Cavalli Talk With Cavalli, Rizzo, and Martinez:
Davey Martinez talked at length on Tuesday afternoon about the Washington Nationals’ decision to put 24-year-old, 2020 1st Round pick Cade Cavalli on the IL with inflammation in his right shoulder after the top pitching prospect in the organization made his MLB debut last Friday with a 4 1⁄3-inning, 99-pitch outing, in which he gave up six hits, two walks, and seven runs, while striking out six.
“He threw in the game, came back the next day, was going to do his routine, he was playing catch, after about 10 throws, he said he felt tight in the shoulder area,” Martinez explained.
“So we shut him down. He came in, we got him an MRI right away. ... everything looks good — except for he has a little bit of inflammation around the capsule. But the labrum, tendons, the rotator cuff, everything’s very, very clean. So we’re gonna be very, very cautious.”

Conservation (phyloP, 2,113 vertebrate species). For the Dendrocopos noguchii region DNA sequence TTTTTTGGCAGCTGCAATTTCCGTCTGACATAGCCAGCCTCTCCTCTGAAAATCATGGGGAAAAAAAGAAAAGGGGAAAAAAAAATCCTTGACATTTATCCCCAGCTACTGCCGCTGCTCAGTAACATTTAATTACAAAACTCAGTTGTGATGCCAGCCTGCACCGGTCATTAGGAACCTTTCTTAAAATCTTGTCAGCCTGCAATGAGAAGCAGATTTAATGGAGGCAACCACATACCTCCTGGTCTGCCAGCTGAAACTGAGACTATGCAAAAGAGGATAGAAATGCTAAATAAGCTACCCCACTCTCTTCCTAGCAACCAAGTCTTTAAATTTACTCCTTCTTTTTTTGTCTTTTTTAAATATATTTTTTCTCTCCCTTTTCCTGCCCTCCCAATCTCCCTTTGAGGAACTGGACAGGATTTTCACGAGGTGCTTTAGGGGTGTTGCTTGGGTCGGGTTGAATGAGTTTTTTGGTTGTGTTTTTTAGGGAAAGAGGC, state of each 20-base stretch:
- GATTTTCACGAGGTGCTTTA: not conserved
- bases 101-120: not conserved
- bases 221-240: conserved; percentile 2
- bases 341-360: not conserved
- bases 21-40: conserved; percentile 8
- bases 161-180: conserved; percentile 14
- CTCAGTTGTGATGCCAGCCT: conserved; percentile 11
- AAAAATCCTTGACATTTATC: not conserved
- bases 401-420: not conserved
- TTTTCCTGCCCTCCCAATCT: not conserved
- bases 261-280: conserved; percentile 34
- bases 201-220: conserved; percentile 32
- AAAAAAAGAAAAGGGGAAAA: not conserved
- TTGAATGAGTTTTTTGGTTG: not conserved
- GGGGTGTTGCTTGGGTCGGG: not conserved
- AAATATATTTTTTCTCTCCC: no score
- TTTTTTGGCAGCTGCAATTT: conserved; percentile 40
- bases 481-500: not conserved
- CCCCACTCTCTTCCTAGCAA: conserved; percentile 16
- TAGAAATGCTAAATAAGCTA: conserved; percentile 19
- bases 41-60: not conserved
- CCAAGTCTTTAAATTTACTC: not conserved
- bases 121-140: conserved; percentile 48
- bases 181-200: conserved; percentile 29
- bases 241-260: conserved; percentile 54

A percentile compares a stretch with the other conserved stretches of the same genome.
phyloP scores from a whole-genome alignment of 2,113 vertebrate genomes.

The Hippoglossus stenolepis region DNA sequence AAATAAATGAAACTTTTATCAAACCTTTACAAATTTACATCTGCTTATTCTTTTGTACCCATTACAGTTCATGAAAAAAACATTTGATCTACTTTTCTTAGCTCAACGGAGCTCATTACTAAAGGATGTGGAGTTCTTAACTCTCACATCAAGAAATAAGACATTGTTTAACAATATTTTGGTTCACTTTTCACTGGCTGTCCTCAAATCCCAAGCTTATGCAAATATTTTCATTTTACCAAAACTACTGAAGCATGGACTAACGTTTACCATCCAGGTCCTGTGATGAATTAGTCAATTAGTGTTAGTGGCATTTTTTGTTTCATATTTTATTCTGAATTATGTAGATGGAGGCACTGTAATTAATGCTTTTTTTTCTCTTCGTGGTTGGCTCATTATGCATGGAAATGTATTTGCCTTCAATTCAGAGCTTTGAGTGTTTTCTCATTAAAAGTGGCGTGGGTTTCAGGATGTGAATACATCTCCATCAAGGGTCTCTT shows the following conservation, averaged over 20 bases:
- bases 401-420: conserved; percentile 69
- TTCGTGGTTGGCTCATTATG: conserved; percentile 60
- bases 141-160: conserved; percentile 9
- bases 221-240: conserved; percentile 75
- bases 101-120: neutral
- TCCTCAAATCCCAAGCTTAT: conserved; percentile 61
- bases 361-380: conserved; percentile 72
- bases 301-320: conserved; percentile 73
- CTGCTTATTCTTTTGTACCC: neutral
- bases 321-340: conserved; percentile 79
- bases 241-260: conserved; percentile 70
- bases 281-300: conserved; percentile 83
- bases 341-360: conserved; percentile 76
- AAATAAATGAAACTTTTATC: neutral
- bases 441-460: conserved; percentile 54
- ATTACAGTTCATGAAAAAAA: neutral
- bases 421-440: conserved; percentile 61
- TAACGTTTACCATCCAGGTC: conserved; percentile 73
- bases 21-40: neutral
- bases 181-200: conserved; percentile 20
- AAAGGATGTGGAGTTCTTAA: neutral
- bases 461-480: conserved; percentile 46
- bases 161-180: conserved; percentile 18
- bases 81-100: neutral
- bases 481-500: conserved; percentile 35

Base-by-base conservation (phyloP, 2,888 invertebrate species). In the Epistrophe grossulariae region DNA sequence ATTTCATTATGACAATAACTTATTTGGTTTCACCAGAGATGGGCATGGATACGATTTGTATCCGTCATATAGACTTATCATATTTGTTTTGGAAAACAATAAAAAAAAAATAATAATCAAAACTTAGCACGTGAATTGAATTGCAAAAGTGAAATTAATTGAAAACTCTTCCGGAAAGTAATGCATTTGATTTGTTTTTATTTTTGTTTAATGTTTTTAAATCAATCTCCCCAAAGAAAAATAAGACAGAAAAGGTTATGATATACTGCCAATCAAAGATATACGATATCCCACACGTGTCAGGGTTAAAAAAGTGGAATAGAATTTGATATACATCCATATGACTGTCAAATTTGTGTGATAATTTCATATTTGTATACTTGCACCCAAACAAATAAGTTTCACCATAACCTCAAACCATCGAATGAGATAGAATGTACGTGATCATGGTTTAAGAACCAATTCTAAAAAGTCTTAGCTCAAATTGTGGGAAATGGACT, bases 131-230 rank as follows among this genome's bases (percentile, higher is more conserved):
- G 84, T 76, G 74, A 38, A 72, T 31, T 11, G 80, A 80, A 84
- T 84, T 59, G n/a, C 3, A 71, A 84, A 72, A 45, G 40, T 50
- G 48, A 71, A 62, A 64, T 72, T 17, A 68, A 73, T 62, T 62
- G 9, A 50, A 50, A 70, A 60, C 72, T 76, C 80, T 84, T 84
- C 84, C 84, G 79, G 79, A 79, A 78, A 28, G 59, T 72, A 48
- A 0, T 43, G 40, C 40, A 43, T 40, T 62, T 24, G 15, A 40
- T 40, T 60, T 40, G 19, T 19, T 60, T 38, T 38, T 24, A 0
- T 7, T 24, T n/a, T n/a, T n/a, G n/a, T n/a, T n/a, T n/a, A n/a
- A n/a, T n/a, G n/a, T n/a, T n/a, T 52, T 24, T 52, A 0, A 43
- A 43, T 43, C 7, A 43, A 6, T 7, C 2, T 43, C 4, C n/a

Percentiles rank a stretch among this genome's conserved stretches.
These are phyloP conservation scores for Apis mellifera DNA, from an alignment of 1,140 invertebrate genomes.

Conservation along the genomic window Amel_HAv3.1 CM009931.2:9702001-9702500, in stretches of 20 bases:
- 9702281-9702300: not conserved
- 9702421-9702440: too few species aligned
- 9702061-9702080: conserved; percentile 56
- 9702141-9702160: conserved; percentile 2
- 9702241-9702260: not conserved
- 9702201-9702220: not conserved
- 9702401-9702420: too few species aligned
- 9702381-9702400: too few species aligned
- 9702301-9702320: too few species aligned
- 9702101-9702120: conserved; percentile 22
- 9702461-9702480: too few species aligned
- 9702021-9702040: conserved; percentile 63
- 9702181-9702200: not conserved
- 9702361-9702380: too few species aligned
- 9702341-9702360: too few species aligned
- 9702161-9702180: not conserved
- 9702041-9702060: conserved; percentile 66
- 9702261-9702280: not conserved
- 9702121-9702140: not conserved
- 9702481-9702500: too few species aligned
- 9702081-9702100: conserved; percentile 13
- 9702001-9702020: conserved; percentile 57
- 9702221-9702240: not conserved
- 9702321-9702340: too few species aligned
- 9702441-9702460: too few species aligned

The plan, as of now, is to shut Cavalli down for two weeks and see how the shoulder reacts once the inflammation has gone down.
“The MRI images were good,” GM Mike Rizzo told 106.7 the FAN in D.C.’s Sports Junkies on Wednesday morning. “The important parts of the shoulder, the labrum and the rotator cuff were clean, you know the inflammation in there was something that if this was a pennant race in September we’d skip him a start, and try to push him through it if he was more of an experienced pitcher, but at this point of the season why would we risk it?
“It’s something that we — he came out of the start, felt good, the next day he had some inflammation in a place where it’s not normal soreness, whereas everyone’s got post-pitching soreness, every pitcher, this was not normal, so we were careful with him and because of that we got him an MRI and the MRI actually eased some of our concerns.”